Investors do note that BLand does not have a track record in overseas projects. The issue of funding is also cited as a possible constraint. So far this year, some US$13 billion in FDIs had flowed into Vietnam. Indeed, demand for properties thus far has outstripped supply, and a major source of this demand is from the Viet Khieus (overseas Vietnamese).

Besides licensing issues, other potential problems include the relocation of squatters, shortage of skilled labour and lack of transparency in business dealings.

The largest foreign investors is South Korea, followed by Singapore. Vietnamese authorities has a list of FDI amounting to US$50bn seeking and awaiting approval as I write. Last month CapitaLand announced a joint venture to develop 1,200 apartments in HCMC - the fourth project by CapitaLand in HCMC, now it has 2,800 new homes in the pipeline. Keppel Land also announced an even greater number - 20,000 homes in Vietnam.

What is luring so many developers there is the margins and pricing. A US$250,000 link/semi-dee in Malaysia will fetch about US$450,000 currently in Vietnam top locations. Its not cheap. Things are looking good in Vietnam, and with "good things newly discovered" there will be a rush of capital to tap the potential. Just like internet was a big thing in the late 90s, VCs fell over themselves to invest in internet startups to jump on the golden bandwagon. The internet itself is a good thing and yes, there is money to be made from it, but it is also true that more than 95% of all ventures started in the late 90s and early 2000 went to zero very fast. This is typical development in any "gold fields being discovered", and the same is being witnessed in Vietnam. Capital is a big extractor of real value. Even when 95% of internet startups fail, the remainder do extract real value and evolve into viable new businesses.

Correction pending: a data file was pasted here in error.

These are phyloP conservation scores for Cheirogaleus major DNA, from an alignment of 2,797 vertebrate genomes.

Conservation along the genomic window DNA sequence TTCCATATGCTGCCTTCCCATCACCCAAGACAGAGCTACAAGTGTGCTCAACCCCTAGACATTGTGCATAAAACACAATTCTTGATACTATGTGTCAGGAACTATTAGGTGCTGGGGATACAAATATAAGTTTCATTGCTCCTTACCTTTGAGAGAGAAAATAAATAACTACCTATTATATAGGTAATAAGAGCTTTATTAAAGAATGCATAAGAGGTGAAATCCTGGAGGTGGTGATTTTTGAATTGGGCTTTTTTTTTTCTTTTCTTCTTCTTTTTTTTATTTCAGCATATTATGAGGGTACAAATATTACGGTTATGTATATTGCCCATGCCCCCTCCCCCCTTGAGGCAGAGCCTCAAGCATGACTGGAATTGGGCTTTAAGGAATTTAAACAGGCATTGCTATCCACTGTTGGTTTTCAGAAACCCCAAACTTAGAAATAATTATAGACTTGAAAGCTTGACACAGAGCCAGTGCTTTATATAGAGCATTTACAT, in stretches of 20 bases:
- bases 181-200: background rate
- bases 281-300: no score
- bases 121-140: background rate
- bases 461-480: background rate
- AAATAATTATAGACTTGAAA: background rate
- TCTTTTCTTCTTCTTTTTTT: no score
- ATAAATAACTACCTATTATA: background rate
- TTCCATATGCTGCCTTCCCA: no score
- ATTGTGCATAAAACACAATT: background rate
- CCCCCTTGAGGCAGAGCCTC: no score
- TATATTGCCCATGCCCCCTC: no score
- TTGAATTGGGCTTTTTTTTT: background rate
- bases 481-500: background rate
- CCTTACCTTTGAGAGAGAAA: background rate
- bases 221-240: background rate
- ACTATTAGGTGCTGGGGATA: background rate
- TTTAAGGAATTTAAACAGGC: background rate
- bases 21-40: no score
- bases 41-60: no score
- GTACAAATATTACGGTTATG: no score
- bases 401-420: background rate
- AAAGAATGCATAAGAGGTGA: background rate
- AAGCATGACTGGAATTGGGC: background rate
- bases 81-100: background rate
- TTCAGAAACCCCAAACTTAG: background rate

In Vietnam's case, there doesn't seem to be a solid masterplan to accomodate the capital coming in. The pubescent stockmarket is not financially sound enough to support the FDIs. The credit markets there are also not sophisticated enough for the amount of FDIs coming in. The good thing supporting the long term prospects of Vietnam is their adequate population, which is more than 87m. That is sufficient critical mass for a competitive labour force to be galvanised initially. Later as per capita grows, the domestic economy will fuel itself much like where China and India are at now. GDP growth was 8.17% in 2006, the second fastest growth rate among countries in East Asia and the fastest in Southeast Asia. We have to remind ourselves the country is still a socialistic country trying to move into a market economy. The infrastructure is still inadequate and requires rigorous planning.

Property developers are all looking at 30% margins on their projects. It is achievable if supply ties in with demand. RM200bn or more property coming on stream over the next 5 years is no joke. All is hunky-dory because not much has really reached finished status yet. Everyone is selling off the plan. I am not trying to bash the Vietnam investments, but its not as great as everyone makes it out to be. There are still a lot of unknowns. The dependence on returning expat-Vietnamese to buy is one. Pricey property has to be supported by strong industries and a strong job market, we all know there is still a lot to be done to foster FDIs into long term investments. Hence the 30% margins will look increasingly iffy down the road. I would be more comfortable if companies such as Gamuda and BLand were to tone down their margins expectations, maybe to 20%.

Over-investment is a normal trait into exciting markets / industries - just look at China, the internet, India, Brazil, Colombia - investors still need to guard themselves from over-optimism.

DIY Dividend Yield Stocks



Neoh Soon Chong:


Hi Dali,
Assumptions:
Cash-in-hand: RM100,000
Risk: average risk-taker but not excessive leverage
Expected return: better than Fixed Deposit rate
If an investor has a bearish view on the Malaysian market, wouldn't be easier to profit from market by shorting the KLCI futures (rather than bottom fishing for stocks)? I mean the investor can just buy one futures contact and wait for the market to fall.
I understand investing in futures market is a leverage game. But, just longing/shorting one futures contact is the maximum leverage that the investor is allowed to bear - in the above scenario.
What do you think about this futures strategy versus buying stocks?